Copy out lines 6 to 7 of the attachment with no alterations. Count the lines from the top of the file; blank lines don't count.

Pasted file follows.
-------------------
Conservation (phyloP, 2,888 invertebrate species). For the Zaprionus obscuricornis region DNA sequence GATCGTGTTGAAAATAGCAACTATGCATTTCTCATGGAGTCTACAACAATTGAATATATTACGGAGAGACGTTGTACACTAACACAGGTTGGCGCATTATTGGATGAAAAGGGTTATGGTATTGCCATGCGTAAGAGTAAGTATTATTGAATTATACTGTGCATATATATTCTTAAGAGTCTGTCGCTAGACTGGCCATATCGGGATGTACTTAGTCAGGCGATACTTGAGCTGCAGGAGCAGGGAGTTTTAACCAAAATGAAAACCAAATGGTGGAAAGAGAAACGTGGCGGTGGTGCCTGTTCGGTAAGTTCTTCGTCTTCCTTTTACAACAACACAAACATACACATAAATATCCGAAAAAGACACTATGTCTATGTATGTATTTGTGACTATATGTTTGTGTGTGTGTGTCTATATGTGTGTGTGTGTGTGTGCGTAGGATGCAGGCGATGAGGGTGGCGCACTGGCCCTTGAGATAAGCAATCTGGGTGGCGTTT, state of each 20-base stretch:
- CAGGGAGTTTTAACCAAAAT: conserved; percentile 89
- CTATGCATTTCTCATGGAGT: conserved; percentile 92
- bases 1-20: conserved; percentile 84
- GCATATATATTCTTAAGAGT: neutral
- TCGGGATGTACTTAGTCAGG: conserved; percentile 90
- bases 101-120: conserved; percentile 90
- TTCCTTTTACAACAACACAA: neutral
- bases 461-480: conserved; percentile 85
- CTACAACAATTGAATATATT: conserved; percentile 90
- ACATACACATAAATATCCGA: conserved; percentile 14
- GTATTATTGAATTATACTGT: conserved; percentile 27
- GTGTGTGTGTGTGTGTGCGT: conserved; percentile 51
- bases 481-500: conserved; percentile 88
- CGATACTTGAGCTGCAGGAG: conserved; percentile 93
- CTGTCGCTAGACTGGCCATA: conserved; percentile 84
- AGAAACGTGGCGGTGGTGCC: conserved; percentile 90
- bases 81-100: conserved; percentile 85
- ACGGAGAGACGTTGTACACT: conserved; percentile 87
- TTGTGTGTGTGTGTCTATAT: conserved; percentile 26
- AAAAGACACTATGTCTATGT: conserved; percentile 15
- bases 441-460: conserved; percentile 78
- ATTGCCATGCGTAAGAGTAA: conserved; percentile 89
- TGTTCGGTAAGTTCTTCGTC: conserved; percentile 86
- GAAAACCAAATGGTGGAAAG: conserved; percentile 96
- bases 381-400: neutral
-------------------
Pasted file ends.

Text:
- TCGGGATGTACTTAGTCAGG: conserved; percentile 90
- bases 101-120: conserved; percentile 90